Christian Johnson with a Look at LastPass Breach and Your Options Now – HGG559

This week on Home Gadget Geeks Jim and Christian catch up on the Last Pass Data Breach. We talk about why the security industry had a field day and introduce foundational concepts to password managers along the way. We also walk through some other password managers with similar bumps in the road over the years and what are some of the characteristics that stand out for password managers that can earn consumer trust. We then explore Christian’s migration to Bitwarden and what makes it a stand-out option amongst some of the preferred options for password management. It’s 2023 and we are still talking about password managers…. If that’s not insanity what is?! Thanks for listening!


Full show notes, transcriptions (available on request), audio and video at

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Last Pass Breach

  • “Lots of buzzwords here. 256-bit AES encryption, unique encryption key, Zero Knowledge architecture, all that sounds very reassuring. It masks over a simple fact: the only thing preventing the threat actors from decrypting your data is your master password. If they are able to guess it, the game is over.”

Zero Knowledge Encryption Principles:

  • Password is NEVER stored.
  • All data is encrypted locally on the client, never on the server.
  • Servers only ever store encrypted bits.
  • Encryption key on the client is always generated and derived from the master password.

Some of the main issues discussed in the Last Pass breach (or as some would say, lack of containment):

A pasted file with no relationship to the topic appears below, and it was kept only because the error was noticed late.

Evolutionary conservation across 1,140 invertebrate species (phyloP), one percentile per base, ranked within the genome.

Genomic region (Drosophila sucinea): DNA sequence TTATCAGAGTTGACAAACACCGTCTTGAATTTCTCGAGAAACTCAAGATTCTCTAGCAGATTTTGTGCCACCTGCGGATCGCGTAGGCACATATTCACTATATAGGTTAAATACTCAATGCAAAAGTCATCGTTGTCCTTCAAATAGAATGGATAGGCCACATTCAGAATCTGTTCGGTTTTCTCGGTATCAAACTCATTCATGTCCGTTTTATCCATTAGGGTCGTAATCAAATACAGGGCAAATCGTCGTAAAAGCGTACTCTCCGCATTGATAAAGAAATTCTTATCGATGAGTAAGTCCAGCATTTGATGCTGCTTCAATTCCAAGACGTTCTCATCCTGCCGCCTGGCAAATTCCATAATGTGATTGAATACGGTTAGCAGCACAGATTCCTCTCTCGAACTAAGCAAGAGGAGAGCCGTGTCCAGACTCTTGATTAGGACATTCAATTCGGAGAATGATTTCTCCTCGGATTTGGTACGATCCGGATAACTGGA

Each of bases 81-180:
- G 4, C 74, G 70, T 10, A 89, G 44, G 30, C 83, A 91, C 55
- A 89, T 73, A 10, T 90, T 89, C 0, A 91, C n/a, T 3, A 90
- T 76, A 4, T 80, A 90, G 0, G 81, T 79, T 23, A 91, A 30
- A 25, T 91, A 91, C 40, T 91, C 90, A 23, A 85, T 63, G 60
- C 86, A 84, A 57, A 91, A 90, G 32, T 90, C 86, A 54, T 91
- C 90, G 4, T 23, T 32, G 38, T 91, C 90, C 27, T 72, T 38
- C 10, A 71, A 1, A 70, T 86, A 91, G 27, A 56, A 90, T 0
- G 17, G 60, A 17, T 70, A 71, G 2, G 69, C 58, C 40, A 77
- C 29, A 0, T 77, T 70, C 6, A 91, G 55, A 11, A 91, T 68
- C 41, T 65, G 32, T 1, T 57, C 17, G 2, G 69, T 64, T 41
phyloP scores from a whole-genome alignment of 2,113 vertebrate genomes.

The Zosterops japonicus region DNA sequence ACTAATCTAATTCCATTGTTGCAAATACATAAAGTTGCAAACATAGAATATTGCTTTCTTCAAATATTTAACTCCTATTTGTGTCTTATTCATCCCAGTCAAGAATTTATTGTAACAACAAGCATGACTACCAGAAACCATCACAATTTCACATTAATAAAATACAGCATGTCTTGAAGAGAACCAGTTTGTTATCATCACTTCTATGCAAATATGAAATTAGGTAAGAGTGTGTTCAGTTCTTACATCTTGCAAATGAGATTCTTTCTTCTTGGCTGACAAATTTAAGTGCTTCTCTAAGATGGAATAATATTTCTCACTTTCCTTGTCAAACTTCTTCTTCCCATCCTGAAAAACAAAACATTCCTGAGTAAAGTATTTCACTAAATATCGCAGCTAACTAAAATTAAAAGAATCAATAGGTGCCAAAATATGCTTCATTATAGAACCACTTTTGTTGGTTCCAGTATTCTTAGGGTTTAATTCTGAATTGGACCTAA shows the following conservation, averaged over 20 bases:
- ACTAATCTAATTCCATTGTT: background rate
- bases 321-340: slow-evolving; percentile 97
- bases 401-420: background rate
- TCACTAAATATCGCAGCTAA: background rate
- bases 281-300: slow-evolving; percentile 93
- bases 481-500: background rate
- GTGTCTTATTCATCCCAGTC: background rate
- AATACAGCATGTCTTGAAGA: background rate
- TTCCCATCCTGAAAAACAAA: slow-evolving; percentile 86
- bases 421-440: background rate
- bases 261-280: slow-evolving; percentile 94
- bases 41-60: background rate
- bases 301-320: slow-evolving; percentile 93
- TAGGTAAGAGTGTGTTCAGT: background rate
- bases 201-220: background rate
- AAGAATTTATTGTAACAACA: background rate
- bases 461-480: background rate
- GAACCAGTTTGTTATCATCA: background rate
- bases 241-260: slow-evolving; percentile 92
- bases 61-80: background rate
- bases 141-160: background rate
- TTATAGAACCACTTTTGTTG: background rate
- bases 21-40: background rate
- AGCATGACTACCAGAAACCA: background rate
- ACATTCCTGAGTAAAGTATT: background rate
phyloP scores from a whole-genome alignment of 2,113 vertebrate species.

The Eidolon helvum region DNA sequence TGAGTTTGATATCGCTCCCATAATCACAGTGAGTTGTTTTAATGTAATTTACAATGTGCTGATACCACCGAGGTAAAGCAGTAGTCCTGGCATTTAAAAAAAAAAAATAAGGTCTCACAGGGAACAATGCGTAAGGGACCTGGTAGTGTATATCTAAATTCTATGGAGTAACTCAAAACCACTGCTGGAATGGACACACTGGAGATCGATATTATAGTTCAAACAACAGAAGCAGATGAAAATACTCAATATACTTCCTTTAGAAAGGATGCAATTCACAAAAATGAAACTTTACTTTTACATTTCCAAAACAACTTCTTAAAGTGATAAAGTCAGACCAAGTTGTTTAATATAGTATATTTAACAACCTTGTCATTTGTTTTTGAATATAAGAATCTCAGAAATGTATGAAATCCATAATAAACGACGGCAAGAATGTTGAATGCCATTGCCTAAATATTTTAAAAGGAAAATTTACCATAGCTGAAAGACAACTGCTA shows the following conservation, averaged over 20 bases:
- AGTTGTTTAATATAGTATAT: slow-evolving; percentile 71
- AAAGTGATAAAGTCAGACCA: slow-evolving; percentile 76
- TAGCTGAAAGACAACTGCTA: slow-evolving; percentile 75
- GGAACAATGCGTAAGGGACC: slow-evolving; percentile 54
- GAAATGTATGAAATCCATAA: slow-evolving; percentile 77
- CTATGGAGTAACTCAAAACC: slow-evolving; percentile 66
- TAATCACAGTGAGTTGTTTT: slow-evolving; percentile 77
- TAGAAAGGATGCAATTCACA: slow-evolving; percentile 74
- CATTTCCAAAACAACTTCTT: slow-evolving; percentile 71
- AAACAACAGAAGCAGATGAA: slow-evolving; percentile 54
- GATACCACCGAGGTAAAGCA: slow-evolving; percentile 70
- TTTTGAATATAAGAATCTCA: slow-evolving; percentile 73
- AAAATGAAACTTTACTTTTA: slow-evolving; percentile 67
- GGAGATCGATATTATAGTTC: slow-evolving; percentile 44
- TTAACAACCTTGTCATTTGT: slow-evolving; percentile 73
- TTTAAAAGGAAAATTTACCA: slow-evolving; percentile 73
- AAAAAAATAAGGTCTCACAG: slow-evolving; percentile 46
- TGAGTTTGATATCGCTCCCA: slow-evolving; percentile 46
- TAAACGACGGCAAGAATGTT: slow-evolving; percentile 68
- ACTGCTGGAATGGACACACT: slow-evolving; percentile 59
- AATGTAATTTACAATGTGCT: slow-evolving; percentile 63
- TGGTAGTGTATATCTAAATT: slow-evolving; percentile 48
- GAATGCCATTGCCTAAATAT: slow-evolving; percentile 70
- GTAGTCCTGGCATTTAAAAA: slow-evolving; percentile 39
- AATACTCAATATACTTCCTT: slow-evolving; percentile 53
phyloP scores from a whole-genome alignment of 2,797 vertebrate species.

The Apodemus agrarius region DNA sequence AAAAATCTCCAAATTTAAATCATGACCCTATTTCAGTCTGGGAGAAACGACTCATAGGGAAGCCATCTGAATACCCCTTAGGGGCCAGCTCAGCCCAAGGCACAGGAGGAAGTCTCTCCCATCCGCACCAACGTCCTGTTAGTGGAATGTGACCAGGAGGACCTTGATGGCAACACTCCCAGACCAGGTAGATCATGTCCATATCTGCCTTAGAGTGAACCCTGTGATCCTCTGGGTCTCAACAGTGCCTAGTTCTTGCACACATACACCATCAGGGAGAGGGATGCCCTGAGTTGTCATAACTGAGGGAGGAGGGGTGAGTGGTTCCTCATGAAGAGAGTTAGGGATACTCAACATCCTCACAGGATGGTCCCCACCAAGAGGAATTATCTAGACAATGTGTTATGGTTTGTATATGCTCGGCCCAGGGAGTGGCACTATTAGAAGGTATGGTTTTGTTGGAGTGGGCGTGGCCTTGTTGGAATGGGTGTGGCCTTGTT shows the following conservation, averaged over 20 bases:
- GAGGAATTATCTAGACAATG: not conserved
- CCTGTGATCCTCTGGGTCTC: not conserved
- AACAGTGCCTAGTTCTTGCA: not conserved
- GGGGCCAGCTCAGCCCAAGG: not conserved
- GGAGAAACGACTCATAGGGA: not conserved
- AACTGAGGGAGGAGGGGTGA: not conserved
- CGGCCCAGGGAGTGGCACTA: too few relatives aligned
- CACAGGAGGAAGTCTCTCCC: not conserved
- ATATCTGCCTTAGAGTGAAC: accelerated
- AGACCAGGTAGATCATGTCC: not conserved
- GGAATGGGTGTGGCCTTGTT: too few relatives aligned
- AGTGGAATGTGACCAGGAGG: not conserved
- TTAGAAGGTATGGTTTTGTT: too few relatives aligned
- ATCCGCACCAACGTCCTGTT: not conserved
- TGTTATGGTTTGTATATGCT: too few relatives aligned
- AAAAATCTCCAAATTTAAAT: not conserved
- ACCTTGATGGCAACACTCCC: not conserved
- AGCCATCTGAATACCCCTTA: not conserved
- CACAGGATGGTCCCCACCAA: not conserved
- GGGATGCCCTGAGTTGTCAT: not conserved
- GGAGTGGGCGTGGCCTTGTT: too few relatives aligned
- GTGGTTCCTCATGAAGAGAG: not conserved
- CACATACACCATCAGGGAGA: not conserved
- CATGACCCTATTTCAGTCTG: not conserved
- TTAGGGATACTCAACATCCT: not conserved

• Default for 12 character minimum password wasn’t enforced until 2018. Previous customers weren’t asked to move over to that standard.
  • PBKDF2 is a critical feature of reducing brute force attack likelihoods. Minimum expected is 100K iterations in most modern password managers.
    • Many Last Pass accounts were still configured with only 5000 iterations. Some accounts later on found were as low as 500. OWASP recommends 310K

What’s PBKDF2 (Password-Based Key Derivation Function)?

What is driving the need for higher KDF iterations?

  • Advent of GPUs coming along and becoming very efficient and cheap hash calculators.

Discoveries on how the Lastpass web vault works:

The general dangers of autofill, JavaScript, and password managers:


So, I started researching common marketing phrases that all password managers like to talk about. Phrases include:

  • Military grade AES-256 encryption
  • PBKDF2 SHA256, 4096 iterations []

2014 Case Study on Roboform:

  • If you’re required to hand over a password, a phrase or indeed anything you know to gain access to your data, that’s authentication… not encryption.
  • Master password in plain text going to the server.
  • Android PIN bypass


Features that win me over as a consumer:

  • Open source, security researchers can validate the implementation independently.
  • Self-hosting option. This one is huge. Don’t trust the cloud? Run it yourself.
  • Above average auto-fill, TOTP capability.
  • Two step login on master password – supports Authenticator, Yubikey OTP, Duo, FIDO2, Email.
  • Reports feature: Exposed passwords, reused passwords, weak passwords, unsecure website utilization, inactive 2FA, breached accounts.
  • Cross platform ease of use.


About LastPass:

LastPass was founded in 2008 by Joe Siegrist and Ian Tompson. The company was born out of a need for a better way to manage passwords. Joe, the CEO, and Ian, the CTO, were frustrated with the traditional methods of password management, such as writing them down on a piece of paper or saving them in a text file on their computer. They saw an opportunity to create a solution that would make it easy for people to securely store and access their passwords.